A case study in capital allocation

In this post, we evaluate the capital allocation dynamics of a specialty chemicals company.



In this post, we discussed the ways in which the firm can allocate capital. The firm can either invest organically or it can pursue acquisitions to enhance capabilities. However, tailwinds in the form of capacity reduction in China owing to the pollution-related clampdown by the government and China plus one strategy have opened up the organic growth opportunities for Indian chemical players. One such example is Balaji Amines, a classic case of sector opportunity (in terms of import substitution) meeting prudent cash deployment by the management over a long period.


Before we dive into Balaji Amines’ capital allocation strategy, let’s look at the key numbers for the period FY12-22. The company generated INR 1,179 Cr. of cash from operations during this period. Out of the cash generated, the company re-deployed INR 879 Cr. in Capex leaving the free cash flow of INR 300 Cr. during the period. The company paid dividends of INR 77 Cr. to shareholders and raised negligible capital through debt or equity during the period.

Particulars

Amount (INR Cr.)

Cash flow from operations

1,179

Capex

879

Dividends

77

Incremental bank borrowings

11

Incremental equity capital

NIL

It is clear from the above figures that the management has broadly focused on redeploying the cash flow back into the business and less on distributing it to the shareholders. In light of this, let's put the capital allocation strategy of Balaji Amines into perspective.


Organic capacity addition and moving up the value chain


In India, Balaji Amines is one of the two manufacturers of aliphatic amines including methylamines and ethylamines. During FY12-22, the company has steadily increased the capacity of amines in line with increasing demand from the end-user industries. Further, the company has diversified its product basket with amine derivatives and other specialty chemicals. Total installed capacity increased from 108,000 MTPA in FY12 to 231,000 MTPA in FY22. Out of 123,000 MTPA capacity addition during the period, 46,500 MTPA pertain to amines and 76,500 MTPA include amine derivatives and other specialty chemicals. As a part of the ongoing greenfield expansion plan, the company has proposed an additional 40,000 MTPA capacity for amines and 75,500 MTPA for other specialty chemicals. This additional 115,500 MTPA capacity will be fully operational by FY24/25.

An important thing to note here is how the company has moved up the value chain by adding specialty chemical products that were primarily being imported into the country. The company is now the only player in India to manufacture Dimethylformamide (DMF), N-Methy-Pyrrolidone (NMP), and Gamma-Butyrolactone (GBL). With these specialty products, the company has increased its end market size significantly from USD 4.6 bn for only aliphatic amines. The below table outlines the products added during FY12-22 and their estimated global market size.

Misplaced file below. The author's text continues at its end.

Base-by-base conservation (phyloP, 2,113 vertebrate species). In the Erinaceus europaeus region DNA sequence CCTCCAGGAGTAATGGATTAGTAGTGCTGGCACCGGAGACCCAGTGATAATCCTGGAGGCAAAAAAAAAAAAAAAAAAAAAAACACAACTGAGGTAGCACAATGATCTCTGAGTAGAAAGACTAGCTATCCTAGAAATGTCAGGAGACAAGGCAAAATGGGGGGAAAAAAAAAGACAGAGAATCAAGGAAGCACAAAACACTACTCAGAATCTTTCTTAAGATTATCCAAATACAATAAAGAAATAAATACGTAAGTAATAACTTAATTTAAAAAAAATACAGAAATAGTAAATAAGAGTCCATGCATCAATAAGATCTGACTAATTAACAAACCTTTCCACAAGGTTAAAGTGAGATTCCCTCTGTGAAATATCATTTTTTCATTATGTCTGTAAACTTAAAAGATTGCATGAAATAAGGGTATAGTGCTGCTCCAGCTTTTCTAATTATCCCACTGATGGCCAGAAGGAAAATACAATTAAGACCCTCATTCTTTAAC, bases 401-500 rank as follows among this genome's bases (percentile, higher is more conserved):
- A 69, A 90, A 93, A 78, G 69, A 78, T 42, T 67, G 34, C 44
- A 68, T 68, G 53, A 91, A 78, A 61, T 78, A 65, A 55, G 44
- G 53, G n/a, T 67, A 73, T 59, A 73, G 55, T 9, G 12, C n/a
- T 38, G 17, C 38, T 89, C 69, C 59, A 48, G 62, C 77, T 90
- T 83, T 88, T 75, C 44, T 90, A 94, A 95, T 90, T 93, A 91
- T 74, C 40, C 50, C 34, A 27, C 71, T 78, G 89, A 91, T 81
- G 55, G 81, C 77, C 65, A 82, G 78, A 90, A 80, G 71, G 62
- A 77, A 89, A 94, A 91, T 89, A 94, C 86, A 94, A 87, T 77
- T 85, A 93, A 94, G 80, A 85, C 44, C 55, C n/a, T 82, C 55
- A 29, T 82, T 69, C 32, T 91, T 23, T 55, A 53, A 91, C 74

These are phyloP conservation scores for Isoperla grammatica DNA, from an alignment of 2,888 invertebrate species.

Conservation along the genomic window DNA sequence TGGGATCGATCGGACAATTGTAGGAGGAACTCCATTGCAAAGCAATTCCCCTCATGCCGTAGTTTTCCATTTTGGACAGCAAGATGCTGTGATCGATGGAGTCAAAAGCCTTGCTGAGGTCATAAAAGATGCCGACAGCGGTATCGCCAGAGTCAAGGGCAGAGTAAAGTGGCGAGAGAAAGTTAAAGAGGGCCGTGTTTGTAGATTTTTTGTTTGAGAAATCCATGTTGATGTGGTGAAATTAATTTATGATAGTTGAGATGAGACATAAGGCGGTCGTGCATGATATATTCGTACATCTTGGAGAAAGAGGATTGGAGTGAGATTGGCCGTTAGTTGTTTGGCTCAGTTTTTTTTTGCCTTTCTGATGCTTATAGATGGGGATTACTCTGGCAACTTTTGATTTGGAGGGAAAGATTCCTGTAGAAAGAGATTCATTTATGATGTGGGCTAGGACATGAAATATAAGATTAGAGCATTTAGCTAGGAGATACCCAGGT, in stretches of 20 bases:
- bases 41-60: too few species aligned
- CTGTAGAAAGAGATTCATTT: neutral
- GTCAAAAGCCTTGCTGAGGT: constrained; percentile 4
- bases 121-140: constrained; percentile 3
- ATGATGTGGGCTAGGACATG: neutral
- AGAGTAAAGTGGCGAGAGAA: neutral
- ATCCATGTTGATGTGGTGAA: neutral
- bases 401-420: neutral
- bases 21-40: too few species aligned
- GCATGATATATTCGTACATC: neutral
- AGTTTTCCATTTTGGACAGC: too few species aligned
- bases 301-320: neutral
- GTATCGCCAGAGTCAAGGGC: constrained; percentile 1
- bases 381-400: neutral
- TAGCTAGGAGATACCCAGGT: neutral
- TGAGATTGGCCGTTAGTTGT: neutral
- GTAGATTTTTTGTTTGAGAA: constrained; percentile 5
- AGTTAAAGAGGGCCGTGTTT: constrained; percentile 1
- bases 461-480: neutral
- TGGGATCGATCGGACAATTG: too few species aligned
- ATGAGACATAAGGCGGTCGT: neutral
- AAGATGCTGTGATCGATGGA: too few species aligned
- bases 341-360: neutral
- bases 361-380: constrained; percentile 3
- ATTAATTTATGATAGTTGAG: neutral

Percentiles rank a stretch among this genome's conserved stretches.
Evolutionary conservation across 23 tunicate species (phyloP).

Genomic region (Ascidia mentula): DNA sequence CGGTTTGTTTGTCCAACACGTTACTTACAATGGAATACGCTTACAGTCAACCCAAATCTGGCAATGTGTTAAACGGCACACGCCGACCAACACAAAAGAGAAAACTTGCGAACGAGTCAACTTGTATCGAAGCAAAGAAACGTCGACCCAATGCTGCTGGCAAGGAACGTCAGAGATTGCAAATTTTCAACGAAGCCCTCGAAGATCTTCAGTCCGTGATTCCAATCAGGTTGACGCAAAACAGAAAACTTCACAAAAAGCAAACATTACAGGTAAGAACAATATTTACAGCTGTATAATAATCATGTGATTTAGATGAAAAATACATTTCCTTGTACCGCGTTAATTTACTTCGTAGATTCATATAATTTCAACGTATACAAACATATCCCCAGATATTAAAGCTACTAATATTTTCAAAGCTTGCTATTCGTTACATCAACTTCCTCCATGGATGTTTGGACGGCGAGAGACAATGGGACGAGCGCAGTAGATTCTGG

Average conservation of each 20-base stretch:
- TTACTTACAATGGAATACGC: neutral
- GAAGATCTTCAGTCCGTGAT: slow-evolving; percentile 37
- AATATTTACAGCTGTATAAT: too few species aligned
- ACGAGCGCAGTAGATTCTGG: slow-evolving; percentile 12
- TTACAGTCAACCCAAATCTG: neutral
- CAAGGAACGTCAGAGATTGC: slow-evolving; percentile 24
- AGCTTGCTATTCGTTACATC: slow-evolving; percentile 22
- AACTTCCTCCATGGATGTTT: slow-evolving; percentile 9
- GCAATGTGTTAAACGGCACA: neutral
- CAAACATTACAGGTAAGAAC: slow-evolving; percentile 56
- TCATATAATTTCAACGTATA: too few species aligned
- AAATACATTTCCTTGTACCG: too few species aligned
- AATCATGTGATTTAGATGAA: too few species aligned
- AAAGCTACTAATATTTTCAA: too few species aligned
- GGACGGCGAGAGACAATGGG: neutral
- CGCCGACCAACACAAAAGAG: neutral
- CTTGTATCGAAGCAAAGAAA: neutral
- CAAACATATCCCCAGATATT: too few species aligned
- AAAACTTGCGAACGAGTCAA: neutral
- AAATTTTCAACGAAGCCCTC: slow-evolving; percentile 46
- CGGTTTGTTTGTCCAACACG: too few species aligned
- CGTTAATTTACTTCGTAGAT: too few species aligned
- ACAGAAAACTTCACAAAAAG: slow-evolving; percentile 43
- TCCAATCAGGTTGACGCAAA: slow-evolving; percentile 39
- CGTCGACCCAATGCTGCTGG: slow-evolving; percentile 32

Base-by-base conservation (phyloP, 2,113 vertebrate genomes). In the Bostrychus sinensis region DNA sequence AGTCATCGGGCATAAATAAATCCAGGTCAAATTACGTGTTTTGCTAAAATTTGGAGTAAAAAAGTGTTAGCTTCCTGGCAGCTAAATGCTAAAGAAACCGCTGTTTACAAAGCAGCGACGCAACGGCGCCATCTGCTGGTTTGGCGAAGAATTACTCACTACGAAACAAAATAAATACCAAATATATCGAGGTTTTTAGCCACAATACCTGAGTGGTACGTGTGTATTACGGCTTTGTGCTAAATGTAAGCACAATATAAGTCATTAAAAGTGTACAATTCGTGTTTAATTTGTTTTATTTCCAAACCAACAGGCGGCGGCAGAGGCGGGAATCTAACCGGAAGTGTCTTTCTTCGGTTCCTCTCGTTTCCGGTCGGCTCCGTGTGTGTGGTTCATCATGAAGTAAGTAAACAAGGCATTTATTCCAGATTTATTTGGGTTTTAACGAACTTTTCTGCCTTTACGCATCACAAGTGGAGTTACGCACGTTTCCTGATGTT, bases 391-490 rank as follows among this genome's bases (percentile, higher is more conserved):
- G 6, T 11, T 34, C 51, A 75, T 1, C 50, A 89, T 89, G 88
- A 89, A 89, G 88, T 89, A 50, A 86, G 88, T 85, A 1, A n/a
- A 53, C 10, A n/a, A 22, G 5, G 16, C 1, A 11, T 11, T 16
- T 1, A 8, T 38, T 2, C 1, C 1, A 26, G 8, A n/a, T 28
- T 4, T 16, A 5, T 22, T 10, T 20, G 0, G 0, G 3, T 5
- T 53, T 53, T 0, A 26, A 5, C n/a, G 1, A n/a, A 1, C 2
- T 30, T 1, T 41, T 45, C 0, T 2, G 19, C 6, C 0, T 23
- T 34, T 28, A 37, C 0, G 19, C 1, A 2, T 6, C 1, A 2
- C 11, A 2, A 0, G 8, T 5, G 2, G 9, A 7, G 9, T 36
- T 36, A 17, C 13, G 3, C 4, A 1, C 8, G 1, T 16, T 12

Low dividend pay-out and productive R&D


Balaji Amines has been growth-focused in the last decade with most of the cash flow reinvested in the business. The company paid only INR 77 Cr. of dividends against net profits of INR 1,216 Cr, during FY12-22. This roughly translates to an aggregate dividend payout of 6% which is understandable given the growth stage of the company and better opportunities for value creation in the existing business. It’s important to note however that the above addition of value-added products was supported by the company’s focus on R&D which was geared towards improvement in the manufacturing process of existing products as well as piloting new products/catalysts that helped the company move up the value chain. Balaji Amines’ R&D spend at INR 0.5-1Cr. has been rather low for its size but can be considered effective given product additions during the period.

Small capital allocation towards non-core activities


The management’s approach towards outside capital has been rather conservative as the company has not added significant bank borrowings or raised equity from the market. Major Capex projects undertaken during FY12-22 have been funded largely out of internal cash accruals. However, it’s important to note that not all Capex has been incurred towards the core business of amines and specialty chemicals. The company has also incurred INR 104 Cr. towards building a five-star hotel ‘Balaji Sarovar’ in Solapur. The company commenced its Hotel Division in 2014 but on a net level, it has been a loss-making proposition till now (INR 66 Cr. total net loss). Nevertheless, the impact of sub-optimal output from this venture remains low on an overall basis given strong momentum in the chemical business.


The compounding effect of a consistent strategy


Steady capacity addition for existing products and diversifying the product basket with specialty products have worked well for Balaji Amines. The company has registered c.18% CAGR in revenues during FY12-22 with EBITDA margins expanding from 17-18% to 26-27%. Most importantly, the returns profile has improved dramatically with ROIC increasing from 10-11% to 27-28%. Steadily increasing ROIC suggests that every incremental investment has been more productive with bringing in either economies of scale or a higher value-adding proposition. It’s a classic case of reinvestments in the business coupled with higher incremental returns. Needless to say that the stock has created an extraordinary value for shareholders over the last decade.

Note: Above case study is for educational purposes only and should not be construed as investment advice. We are not SEBI registered investment advisors.